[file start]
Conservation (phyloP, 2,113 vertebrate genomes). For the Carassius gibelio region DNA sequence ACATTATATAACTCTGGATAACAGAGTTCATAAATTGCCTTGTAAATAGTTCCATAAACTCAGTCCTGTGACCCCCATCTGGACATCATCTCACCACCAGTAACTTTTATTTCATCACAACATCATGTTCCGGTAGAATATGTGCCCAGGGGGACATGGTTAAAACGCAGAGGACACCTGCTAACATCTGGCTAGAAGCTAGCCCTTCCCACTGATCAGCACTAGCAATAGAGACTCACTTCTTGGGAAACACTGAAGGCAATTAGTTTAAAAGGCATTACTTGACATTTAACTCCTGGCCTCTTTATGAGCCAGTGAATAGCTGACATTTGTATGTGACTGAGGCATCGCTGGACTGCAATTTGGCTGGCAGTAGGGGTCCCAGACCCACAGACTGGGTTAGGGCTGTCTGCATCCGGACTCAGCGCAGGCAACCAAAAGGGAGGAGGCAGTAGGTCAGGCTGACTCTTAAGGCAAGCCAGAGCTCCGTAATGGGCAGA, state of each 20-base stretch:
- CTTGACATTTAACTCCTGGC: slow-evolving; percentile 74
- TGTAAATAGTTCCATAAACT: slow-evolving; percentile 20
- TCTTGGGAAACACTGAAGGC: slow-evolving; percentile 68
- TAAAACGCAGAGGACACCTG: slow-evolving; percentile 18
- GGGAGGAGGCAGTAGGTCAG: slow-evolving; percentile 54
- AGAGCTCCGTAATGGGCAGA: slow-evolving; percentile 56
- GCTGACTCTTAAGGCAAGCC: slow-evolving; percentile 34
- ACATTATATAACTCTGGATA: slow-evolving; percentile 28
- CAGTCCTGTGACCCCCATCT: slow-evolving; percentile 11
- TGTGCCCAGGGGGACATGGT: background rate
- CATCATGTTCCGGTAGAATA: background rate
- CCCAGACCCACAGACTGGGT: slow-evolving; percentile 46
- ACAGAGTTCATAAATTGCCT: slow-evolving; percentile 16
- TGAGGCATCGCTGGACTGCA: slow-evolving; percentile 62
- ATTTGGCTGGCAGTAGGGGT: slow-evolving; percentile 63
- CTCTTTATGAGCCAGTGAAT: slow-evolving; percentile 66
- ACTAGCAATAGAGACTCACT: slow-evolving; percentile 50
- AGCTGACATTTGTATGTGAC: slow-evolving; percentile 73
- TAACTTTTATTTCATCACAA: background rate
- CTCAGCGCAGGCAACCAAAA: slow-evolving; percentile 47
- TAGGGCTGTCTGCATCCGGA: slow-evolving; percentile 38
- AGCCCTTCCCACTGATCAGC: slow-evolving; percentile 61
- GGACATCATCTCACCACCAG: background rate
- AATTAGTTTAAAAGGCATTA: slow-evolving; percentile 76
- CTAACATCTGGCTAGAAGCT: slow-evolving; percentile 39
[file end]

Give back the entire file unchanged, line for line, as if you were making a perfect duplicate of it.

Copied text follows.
Conservation (phyloP, 2,113 vertebrate genomes). For the Carassius gibelio region DNA sequence ACATTATATAACTCTGGATAACAGAGTTCATAAATTGCCTTGTAAATAGTTCCATAAACTCAGTCCTGTGACCCCCATCTGGACATCATCTCACCACCAGTAACTTTTATTTCATCACAACATCATGTTCCGGTAGAATATGTGCCCAGGGGGACATGGTTAAAACGCAGAGGACACCTGCTAACATCTGGCTAGAAGCTAGCCCTTCCCACTGATCAGCACTAGCAATAGAGACTCACTTCTTGGGAAACACTGAAGGCAATTAGTTTAAAAGGCATTACTTGACATTTAACTCCTGGCCTCTTTATGAGCCAGTGAATAGCTGACATTTGTATGTGACTGAGGCATCGCTGGACTGCAATTTGGCTGGCAGTAGGGGTCCCAGACCCACAGACTGGGTTAGGGCTGTCTGCATCCGGACTCAGCGCAGGCAACCAAAAGGGAGGAGGCAGTAGGTCAGGCTGACTCTTAAGGCAAGCCAGAGCTCCGTAATGGGCAGA, state of each 20-base stretch:
- CTTGACATTTAACTCCTGGC: slow-evolving; percentile 74
- TGTAAATAGTTCCATAAACT: slow-evolving; percentile 20
- TCTTGGGAAACACTGAAGGC: slow-evolving; percentile 68
- TAAAACGCAGAGGACACCTG: slow-evolving; percentile 18
- GGGAGGAGGCAGTAGGTCAG: slow-evolving; percentile 54
- AGAGCTCCGTAATGGGCAGA: slow-evolving; percentile 56
- GCTGACTCTTAAGGCAAGCC: slow-evolving; percentile 34
- ACATTATATAACTCTGGATA: slow-evolving; percentile 28
- CAGTCCTGTGACCCCCATCT: slow-evolving; percentile 11
- TGTGCCCAGGGGGACATGGT: background rate
- CATCATGTTCCGGTAGAATA: background rate
- CCCAGACCCACAGACTGGGT: slow-evolving; percentile 46
- ACAGAGTTCATAAATTGCCT: slow-evolving; percentile 16
- TGAGGCATCGCTGGACTGCA: slow-evolving; percentile 62
- ATTTGGCTGGCAGTAGGGGT: slow-evolving; percentile 63
- CTCTTTATGAGCCAGTGAAT: slow-evolving; percentile 66
- ACTAGCAATAGAGACTCACT: slow-evolving; percentile 50
- AGCTGACATTTGTATGTGAC: slow-evolving; percentile 73
- TAACTTTTATTTCATCACAA: background rate
- CTCAGCGCAGGCAACCAAAA: slow-evolving; percentile 47
- TAGGGCTGTCTGCATCCGGA: slow-evolving; percentile 38
- AGCCCTTCCCACTGATCAGC: slow-evolving; percentile 61
- GGACATCATCTCACCACCAG: background rate
- AATTAGTTTAAAAGGCATTA: slow-evolving; percentile 76
- CTAACATCTGGCTAGAAGCT: slow-evolving; percentile 39